Seventeen and a half hours out west
I am dandelion breath,
a paper lantern tethered to death,
rising from a sleep spent dreaming
of a past life.
In the dream, it’s all ornithology,
a pattern of bird eyes iterated over and over,
an unsounding tattoo that lives in the marrow,
the kind of hurt held in freediving lungs,
until I climb from sleep on rusted rungs.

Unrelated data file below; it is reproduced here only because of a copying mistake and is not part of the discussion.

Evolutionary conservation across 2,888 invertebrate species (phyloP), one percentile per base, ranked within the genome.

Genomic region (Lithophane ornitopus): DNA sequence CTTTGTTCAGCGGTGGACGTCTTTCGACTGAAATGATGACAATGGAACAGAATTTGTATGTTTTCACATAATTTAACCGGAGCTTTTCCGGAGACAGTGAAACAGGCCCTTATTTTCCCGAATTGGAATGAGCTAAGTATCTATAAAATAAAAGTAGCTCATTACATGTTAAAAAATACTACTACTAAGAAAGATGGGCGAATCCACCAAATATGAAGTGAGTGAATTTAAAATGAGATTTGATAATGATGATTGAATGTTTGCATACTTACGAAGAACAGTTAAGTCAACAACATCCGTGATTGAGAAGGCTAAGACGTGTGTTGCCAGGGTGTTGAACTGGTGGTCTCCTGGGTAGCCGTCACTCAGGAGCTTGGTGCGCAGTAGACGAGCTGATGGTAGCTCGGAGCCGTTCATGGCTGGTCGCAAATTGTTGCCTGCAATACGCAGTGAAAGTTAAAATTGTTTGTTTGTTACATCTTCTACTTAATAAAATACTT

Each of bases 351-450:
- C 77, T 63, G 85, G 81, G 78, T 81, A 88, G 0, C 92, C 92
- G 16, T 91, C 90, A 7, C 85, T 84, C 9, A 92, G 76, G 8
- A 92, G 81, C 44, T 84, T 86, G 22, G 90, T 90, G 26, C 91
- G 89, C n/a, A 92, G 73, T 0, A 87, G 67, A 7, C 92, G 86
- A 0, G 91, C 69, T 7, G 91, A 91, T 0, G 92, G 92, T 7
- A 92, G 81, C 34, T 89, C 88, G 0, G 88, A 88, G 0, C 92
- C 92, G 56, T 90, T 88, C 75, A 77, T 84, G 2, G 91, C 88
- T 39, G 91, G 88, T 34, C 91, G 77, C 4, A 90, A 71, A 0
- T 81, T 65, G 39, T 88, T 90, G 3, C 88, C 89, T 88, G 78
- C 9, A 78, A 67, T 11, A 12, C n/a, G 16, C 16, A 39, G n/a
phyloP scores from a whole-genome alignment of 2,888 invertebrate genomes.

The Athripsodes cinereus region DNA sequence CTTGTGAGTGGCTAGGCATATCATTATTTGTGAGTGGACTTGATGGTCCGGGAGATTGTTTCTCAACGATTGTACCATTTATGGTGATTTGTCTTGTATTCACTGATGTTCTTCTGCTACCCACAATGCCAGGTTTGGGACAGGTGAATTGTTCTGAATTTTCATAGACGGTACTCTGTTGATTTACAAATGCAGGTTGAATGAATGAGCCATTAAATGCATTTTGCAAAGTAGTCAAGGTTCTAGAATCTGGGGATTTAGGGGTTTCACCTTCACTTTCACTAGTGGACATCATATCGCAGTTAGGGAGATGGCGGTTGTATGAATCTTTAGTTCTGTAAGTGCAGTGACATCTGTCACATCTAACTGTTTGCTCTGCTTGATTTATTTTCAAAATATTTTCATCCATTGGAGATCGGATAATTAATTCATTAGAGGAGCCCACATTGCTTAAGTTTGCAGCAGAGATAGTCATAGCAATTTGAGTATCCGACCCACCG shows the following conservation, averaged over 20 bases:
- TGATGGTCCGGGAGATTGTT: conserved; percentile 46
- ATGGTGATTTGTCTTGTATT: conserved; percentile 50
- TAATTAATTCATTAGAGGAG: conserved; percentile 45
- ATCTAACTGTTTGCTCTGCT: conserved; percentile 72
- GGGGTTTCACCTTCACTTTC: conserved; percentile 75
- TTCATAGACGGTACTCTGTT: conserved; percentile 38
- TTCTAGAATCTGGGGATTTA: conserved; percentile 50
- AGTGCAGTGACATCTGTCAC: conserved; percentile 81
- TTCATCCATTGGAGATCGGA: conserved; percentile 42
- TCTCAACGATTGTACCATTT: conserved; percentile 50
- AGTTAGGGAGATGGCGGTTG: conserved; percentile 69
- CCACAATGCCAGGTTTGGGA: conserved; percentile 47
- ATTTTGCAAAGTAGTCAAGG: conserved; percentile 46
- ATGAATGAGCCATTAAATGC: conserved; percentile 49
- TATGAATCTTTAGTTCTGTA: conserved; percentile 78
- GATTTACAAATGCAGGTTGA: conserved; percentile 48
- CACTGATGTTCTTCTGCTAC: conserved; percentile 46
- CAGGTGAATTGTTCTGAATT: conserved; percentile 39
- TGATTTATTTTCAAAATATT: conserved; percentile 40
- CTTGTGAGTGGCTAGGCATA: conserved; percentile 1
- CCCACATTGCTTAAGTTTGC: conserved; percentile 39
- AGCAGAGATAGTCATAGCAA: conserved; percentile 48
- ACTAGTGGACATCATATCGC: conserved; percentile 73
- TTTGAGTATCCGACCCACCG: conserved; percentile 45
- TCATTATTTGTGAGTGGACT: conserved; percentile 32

This unconscious ladder
lingers until I’m swallowed alive.
I am an hour away from myself;
my watch is useless.
In a field of amber and begotten moss,
the holy mountain splits in two
and I feel I’m meant to climb either side.
I’ve dreamt this before —
I’m deciphering mangroves
that grow like washed up buoys,
a species in spite of itself,
dry and doomed.
In the morning light my head is a mason jar full of bees.
I reach for the only other thing in the room
before falling back into sleep like honey in an overturned hourglass.